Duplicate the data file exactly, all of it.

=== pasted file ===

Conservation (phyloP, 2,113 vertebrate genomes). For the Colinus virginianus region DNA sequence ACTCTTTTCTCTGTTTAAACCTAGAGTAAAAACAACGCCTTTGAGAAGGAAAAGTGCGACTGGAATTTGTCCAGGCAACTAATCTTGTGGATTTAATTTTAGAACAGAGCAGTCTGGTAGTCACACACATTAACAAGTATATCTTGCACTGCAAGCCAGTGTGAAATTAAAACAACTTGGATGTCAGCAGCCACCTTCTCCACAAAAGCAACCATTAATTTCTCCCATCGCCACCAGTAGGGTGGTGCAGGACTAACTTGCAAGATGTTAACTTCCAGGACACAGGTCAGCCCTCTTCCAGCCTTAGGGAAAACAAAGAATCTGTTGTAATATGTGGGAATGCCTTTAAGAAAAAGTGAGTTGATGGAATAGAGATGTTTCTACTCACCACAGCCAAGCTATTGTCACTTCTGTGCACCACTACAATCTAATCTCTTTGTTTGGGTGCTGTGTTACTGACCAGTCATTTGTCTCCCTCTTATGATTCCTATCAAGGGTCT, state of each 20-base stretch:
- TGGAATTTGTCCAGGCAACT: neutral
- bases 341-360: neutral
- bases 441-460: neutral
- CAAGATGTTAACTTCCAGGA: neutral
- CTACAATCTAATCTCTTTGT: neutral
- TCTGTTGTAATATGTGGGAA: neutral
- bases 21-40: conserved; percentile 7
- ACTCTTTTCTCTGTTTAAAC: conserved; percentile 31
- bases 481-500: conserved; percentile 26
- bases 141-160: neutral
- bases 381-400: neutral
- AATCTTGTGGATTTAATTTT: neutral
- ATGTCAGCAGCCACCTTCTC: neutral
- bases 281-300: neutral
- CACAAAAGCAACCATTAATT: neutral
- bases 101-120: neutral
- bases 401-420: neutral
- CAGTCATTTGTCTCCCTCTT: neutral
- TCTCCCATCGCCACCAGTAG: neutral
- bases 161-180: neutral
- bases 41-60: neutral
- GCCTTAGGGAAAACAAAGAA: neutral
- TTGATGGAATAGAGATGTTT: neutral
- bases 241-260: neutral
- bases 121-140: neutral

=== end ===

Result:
Conservation (phyloP, 2,113 vertebrate genomes). For the Colinus virginianus region DNA sequence ACTCTTTTCTCTGTTTAAACCTAGAGTAAAAACAACGCCTTTGAGAAGGAAAAGTGCGACTGGAATTTGTCCAGGCAACTAATCTTGTGGATTTAATTTTAGAACAGAGCAGTCTGGTAGTCACACACATTAACAAGTATATCTTGCACTGCAAGCCAGTGTGAAATTAAAACAACTTGGATGTCAGCAGCCACCTTCTCCACAAAAGCAACCATTAATTTCTCCCATCGCCACCAGTAGGGTGGTGCAGGACTAACTTGCAAGATGTTAACTTCCAGGACACAGGTCAGCCCTCTTCCAGCCTTAGGGAAAACAAAGAATCTGTTGTAATATGTGGGAATGCCTTTAAGAAAAAGTGAGTTGATGGAATAGAGATGTTTCTACTCACCACAGCCAAGCTATTGTCACTTCTGTGCACCACTACAATCTAATCTCTTTGTTTGGGTGCTGTGTTACTGACCAGTCATTTGTCTCCCTCTTATGATTCCTATCAAGGGTCT, state of each 20-base stretch:
- TGGAATTTGTCCAGGCAACT: neutral
- bases 341-360: neutral
- bases 441-460: neutral
- CAAGATGTTAACTTCCAGGA: neutral
- CTACAATCTAATCTCTTTGT: neutral
- TCTGTTGTAATATGTGGGAA: neutral
- bases 21-40: conserved; percentile 7
- ACTCTTTTCTCTGTTTAAAC: conserved; percentile 31
- bases 481-500: conserved; percentile 26
- bases 141-160: neutral
- bases 381-400: neutral
- AATCTTGTGGATTTAATTTT: neutral
- ATGTCAGCAGCCACCTTCTC: neutral
- bases 281-300: neutral
- CACAAAAGCAACCATTAATT: neutral
- bases 101-120: neutral
- bases 401-420: neutral
- CAGTCATTTGTCTCCCTCTT: neutral
- TCTCCCATCGCCACCAGTAG: neutral
- bases 161-180: neutral
- bases 41-60: neutral
- GCCTTAGGGAAAACAAAGAA: neutral
- TTGATGGAATAGAGATGTTT: neutral
- bases 241-260: neutral
- bases 121-140: neutral